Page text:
Midjourney, an online tool for generating AI images has halted free trials due to rampant misuse and influx of new users. It was earlier reported that the move is linked to fake images of Donald Trump’s arrest and Pope Francis wearing a stylish coat led the company to pull the plug on the free tier of their product.

(The company provides various paid plans that range from $10 to $60 per month, each offering different usage options.)

But the company’s founder and CEO David Holz denied this, speaking to The Verge. He explained that they were halting the trials because of massive amounts of people making throwaway accounts to get free images, “We think the culprit was probably a viral how-to video in China. This happened at the same time as a temporary gpu shortage. The two things came together and it was bringing down the service for paid users.”

He also went to on add that the high-profile deep fakes couldn’t have been created using the free tier as it doesn’t offer access to version 5 (the latest version) of Midjourney, which helps users create realistic images. The tool has been used to create fake images of different other politicians, celebrities, and entrepreneurs – including Emmanuel Macron, Elon Musk, and Alexandria Ocasio-Cortez.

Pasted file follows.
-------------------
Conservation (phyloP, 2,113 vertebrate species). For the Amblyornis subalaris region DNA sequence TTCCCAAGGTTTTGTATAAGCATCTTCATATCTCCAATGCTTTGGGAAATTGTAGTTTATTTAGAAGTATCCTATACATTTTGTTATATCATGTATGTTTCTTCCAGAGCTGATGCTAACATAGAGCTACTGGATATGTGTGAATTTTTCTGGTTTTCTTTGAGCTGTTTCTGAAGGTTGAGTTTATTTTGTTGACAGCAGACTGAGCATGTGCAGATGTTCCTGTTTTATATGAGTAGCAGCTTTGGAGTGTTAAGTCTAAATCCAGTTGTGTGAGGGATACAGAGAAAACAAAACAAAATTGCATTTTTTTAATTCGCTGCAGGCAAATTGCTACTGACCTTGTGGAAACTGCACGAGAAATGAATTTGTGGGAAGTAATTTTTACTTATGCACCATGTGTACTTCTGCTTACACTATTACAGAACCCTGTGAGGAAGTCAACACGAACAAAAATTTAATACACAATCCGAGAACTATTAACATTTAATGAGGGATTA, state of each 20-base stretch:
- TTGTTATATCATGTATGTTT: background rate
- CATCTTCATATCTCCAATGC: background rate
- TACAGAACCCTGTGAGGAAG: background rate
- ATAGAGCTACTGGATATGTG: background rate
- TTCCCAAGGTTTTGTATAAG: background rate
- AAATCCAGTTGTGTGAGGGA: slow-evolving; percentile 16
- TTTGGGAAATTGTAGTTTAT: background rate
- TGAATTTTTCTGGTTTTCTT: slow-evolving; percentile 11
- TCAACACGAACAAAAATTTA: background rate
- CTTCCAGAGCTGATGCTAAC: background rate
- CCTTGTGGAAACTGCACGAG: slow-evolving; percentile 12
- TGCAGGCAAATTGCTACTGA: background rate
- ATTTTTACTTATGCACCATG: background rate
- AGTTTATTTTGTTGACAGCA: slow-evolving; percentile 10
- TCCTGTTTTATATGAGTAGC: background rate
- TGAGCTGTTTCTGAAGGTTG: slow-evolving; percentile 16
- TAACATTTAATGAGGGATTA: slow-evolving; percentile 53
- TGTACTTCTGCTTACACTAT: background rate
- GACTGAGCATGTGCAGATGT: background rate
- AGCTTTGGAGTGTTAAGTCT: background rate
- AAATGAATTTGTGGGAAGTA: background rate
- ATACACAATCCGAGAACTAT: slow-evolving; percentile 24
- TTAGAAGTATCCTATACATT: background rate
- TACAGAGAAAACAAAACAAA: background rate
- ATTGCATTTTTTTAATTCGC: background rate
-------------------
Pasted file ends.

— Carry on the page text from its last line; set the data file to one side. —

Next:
The rise of these fake images generated by AI image generators like Midjourney has caused concern among the public. It is almost impossible for an average user to know if the images in the discussion were not real.

In the two instances of Donald Trump and the Pope’s images, there was apparently no bad intention. The images of Donald Trump’s arrest, for example, were created by journalists who shared them, highlighting that they are fake. However, many still believe that these tools could be used by bad actors to spread misinformation and propaganda.

As the fake images generated using tools like Midjourney continue to raise concerns about the spread of misinformation, it would be interesting to see how the companies behind these products deal with these issues in the future. Currently, most of the available tools have relatively relaxed restrictions. As the prevalence of high-profile fake images continues to grow, it’s likely that significant changes to these lenient tools are imminent.